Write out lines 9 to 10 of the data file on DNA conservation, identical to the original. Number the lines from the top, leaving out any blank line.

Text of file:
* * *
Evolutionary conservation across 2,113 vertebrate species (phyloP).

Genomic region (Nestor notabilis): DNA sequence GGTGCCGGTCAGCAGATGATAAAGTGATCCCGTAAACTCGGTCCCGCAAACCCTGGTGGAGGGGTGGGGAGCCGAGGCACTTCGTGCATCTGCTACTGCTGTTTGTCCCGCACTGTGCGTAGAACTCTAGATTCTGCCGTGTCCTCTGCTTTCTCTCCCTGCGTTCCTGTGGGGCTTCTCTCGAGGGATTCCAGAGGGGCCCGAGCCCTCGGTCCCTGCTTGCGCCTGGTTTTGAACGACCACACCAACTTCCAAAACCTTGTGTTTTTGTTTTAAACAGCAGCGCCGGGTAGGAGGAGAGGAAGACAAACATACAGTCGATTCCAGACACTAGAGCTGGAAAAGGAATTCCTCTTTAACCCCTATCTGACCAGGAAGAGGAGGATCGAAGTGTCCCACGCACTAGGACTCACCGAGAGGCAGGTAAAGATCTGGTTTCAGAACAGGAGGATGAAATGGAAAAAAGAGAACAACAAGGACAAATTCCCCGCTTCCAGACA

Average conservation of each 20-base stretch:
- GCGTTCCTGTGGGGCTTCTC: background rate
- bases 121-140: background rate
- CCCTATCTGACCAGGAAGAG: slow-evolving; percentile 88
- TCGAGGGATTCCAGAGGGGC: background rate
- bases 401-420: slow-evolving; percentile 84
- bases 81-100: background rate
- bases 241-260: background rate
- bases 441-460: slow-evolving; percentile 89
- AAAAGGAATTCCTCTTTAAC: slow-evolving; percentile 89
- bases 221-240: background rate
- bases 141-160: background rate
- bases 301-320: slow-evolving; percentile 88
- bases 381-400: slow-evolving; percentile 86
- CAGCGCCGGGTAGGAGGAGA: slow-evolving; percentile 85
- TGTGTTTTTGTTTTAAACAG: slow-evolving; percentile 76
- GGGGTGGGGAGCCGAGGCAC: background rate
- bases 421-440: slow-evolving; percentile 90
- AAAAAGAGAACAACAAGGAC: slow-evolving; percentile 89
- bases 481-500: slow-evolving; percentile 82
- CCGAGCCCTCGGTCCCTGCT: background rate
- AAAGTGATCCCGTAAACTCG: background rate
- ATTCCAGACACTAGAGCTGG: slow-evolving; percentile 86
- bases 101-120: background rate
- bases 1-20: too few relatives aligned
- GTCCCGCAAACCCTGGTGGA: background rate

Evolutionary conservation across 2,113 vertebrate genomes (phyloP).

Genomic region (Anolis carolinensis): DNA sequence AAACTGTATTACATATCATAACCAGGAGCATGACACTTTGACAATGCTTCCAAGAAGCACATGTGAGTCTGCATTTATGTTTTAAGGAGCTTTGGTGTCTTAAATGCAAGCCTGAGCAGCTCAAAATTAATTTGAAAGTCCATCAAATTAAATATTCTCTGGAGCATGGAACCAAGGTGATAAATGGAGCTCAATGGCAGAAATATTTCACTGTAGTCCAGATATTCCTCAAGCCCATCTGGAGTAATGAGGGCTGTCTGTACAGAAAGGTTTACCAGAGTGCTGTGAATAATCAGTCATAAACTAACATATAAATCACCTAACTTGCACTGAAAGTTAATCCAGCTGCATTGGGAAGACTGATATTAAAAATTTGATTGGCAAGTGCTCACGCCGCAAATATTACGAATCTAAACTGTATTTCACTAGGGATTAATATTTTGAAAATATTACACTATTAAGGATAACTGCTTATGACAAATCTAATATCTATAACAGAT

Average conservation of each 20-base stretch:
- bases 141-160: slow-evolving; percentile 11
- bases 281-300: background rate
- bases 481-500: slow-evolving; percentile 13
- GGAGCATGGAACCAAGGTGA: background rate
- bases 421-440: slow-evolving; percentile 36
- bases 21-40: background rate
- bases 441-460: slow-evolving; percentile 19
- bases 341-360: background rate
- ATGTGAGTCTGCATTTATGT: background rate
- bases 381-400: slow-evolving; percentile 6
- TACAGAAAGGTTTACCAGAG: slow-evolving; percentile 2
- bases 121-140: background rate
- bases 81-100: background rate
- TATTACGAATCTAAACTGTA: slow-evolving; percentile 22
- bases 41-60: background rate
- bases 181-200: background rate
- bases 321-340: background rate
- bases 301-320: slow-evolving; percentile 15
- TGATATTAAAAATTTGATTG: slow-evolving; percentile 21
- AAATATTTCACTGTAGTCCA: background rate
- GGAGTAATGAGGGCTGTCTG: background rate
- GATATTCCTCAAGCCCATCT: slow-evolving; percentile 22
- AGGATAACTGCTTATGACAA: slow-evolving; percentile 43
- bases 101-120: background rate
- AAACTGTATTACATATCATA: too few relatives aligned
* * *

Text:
- bases 81-100: background rate
- bases 241-260: background rate